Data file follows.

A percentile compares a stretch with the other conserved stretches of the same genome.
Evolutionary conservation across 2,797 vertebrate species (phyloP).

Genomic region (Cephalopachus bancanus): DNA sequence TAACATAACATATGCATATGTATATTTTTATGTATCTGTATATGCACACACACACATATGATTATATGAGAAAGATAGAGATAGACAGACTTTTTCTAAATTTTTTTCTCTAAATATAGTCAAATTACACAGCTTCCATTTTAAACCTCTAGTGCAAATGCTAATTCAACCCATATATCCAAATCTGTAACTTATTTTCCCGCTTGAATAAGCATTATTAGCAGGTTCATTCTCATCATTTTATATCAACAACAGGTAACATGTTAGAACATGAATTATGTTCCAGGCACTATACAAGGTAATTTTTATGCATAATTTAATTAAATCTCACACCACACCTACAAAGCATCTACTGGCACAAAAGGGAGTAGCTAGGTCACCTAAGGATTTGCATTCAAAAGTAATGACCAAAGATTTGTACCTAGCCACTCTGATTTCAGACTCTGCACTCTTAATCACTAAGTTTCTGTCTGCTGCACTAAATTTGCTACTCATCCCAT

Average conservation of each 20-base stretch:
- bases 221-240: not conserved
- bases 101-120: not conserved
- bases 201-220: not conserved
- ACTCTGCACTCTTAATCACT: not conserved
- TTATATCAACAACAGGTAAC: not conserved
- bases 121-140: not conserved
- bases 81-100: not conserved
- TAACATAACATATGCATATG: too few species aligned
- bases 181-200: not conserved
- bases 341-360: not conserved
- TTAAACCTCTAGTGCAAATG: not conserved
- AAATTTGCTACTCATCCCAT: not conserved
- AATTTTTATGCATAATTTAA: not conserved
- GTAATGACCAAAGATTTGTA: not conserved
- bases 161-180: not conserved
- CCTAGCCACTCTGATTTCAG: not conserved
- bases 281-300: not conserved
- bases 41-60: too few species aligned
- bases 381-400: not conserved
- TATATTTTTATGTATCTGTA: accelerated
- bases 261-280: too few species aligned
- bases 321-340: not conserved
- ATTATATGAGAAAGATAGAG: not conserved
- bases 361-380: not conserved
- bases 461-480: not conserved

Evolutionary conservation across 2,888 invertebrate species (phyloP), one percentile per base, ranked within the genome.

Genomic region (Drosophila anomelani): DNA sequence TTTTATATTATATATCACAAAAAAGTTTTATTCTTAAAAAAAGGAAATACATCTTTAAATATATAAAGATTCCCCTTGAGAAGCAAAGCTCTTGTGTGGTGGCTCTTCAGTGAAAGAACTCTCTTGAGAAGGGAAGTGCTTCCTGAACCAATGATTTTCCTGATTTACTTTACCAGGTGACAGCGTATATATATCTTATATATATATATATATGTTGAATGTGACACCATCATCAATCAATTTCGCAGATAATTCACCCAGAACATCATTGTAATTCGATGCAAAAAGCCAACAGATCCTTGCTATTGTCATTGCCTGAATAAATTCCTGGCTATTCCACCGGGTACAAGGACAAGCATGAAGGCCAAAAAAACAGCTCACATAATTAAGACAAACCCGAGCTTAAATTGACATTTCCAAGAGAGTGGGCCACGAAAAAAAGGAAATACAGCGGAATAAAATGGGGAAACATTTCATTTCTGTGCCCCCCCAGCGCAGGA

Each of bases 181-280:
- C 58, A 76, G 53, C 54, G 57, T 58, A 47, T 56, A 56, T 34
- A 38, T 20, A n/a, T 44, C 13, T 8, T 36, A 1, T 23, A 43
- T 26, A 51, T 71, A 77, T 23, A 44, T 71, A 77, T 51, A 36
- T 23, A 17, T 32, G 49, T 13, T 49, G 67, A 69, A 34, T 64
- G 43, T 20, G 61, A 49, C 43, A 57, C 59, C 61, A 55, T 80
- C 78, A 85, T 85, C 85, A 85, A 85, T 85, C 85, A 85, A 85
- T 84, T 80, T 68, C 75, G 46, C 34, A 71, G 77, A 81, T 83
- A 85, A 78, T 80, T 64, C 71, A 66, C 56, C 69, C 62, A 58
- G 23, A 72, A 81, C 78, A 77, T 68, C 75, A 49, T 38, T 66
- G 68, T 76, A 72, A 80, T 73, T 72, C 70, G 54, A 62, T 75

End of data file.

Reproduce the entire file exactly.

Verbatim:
A percentile compares a stretch with the other conserved stretches of the same genome.
Evolutionary conservation across 2,797 vertebrate species (phyloP).

Genomic region (Cephalopachus bancanus): DNA sequence TAACATAACATATGCATATGTATATTTTTATGTATCTGTATATGCACACACACACATATGATTATATGAGAAAGATAGAGATAGACAGACTTTTTCTAAATTTTTTTCTCTAAATATAGTCAAATTACACAGCTTCCATTTTAAACCTCTAGTGCAAATGCTAATTCAACCCATATATCCAAATCTGTAACTTATTTTCCCGCTTGAATAAGCATTATTAGCAGGTTCATTCTCATCATTTTATATCAACAACAGGTAACATGTTAGAACATGAATTATGTTCCAGGCACTATACAAGGTAATTTTTATGCATAATTTAATTAAATCTCACACCACACCTACAAAGCATCTACTGGCACAAAAGGGAGTAGCTAGGTCACCTAAGGATTTGCATTCAAAAGTAATGACCAAAGATTTGTACCTAGCCACTCTGATTTCAGACTCTGCACTCTTAATCACTAAGTTTCTGTCTGCTGCACTAAATTTGCTACTCATCCCAT

Average conservation of each 20-base stretch:
- bases 221-240: not conserved
- bases 101-120: not conserved
- bases 201-220: not conserved
- ACTCTGCACTCTTAATCACT: not conserved
- TTATATCAACAACAGGTAAC: not conserved
- bases 121-140: not conserved
- bases 81-100: not conserved
- TAACATAACATATGCATATG: too few species aligned
- bases 181-200: not conserved
- bases 341-360: not conserved
- TTAAACCTCTAGTGCAAATG: not conserved
- AAATTTGCTACTCATCCCAT: not conserved
- AATTTTTATGCATAATTTAA: not conserved
- GTAATGACCAAAGATTTGTA: not conserved
- bases 161-180: not conserved
- CCTAGCCACTCTGATTTCAG: not conserved
- bases 281-300: not conserved
- bases 41-60: too few species aligned
- bases 381-400: not conserved
- TATATTTTTATGTATCTGTA: accelerated
- bases 261-280: too few species aligned
- bases 321-340: not conserved
- ATTATATGAGAAAGATAGAG: not conserved
- bases 361-380: not conserved
- bases 461-480: not conserved

Evolutionary conservation across 2,888 invertebrate species (phyloP), one percentile per base, ranked within the genome.

Genomic region (Drosophila anomelani): DNA sequence TTTTATATTATATATCACAAAAAAGTTTTATTCTTAAAAAAAGGAAATACATCTTTAAATATATAAAGATTCCCCTTGAGAAGCAAAGCTCTTGTGTGGTGGCTCTTCAGTGAAAGAACTCTCTTGAGAAGGGAAGTGCTTCCTGAACCAATGATTTTCCTGATTTACTTTACCAGGTGACAGCGTATATATATCTTATATATATATATATATGTTGAATGTGACACCATCATCAATCAATTTCGCAGATAATTCACCCAGAACATCATTGTAATTCGATGCAAAAAGCCAACAGATCCTTGCTATTGTCATTGCCTGAATAAATTCCTGGCTATTCCACCGGGTACAAGGACAAGCATGAAGGCCAAAAAAACAGCTCACATAATTAAGACAAACCCGAGCTTAAATTGACATTTCCAAGAGAGTGGGCCACGAAAAAAAGGAAATACAGCGGAATAAAATGGGGAAACATTTCATTTCTGTGCCCCCCCAGCGCAGGA

Each of bases 181-280:
- C 58, A 76, G 53, C 54, G 57, T 58, A 47, T 56, A 56, T 34
- A 38, T 20, A n/a, T 44, C 13, T 8, T 36, A 1, T 23, A 43
- T 26, A 51, T 71, A 77, T 23, A 44, T 71, A 77, T 51, A 36
- T 23, A 17, T 32, G 49, T 13, T 49, G 67, A 69, A 34, T 64
- G 43, T 20, G 61, A 49, C 43, A 57, C 59, C 61, A 55, T 80
- C 78, A 85, T 85, C 85, A 85, A 85, T 85, C 85, A 85, A 85
- T 84, T 80, T 68, C 75, G 46, C 34, A 71, G 77, A 81, T 83
- A 85, A 78, T 80, T 64, C 71, A 66, C 56, C 69, C 62, A 58
- G 23, A 72, A 81, C 78, A 77, T 68, C 75, A 49, T 38, T 66
- G 68, T 76, A 72, A 80, T 73, T 72, C 70, G 54, A 62, T 75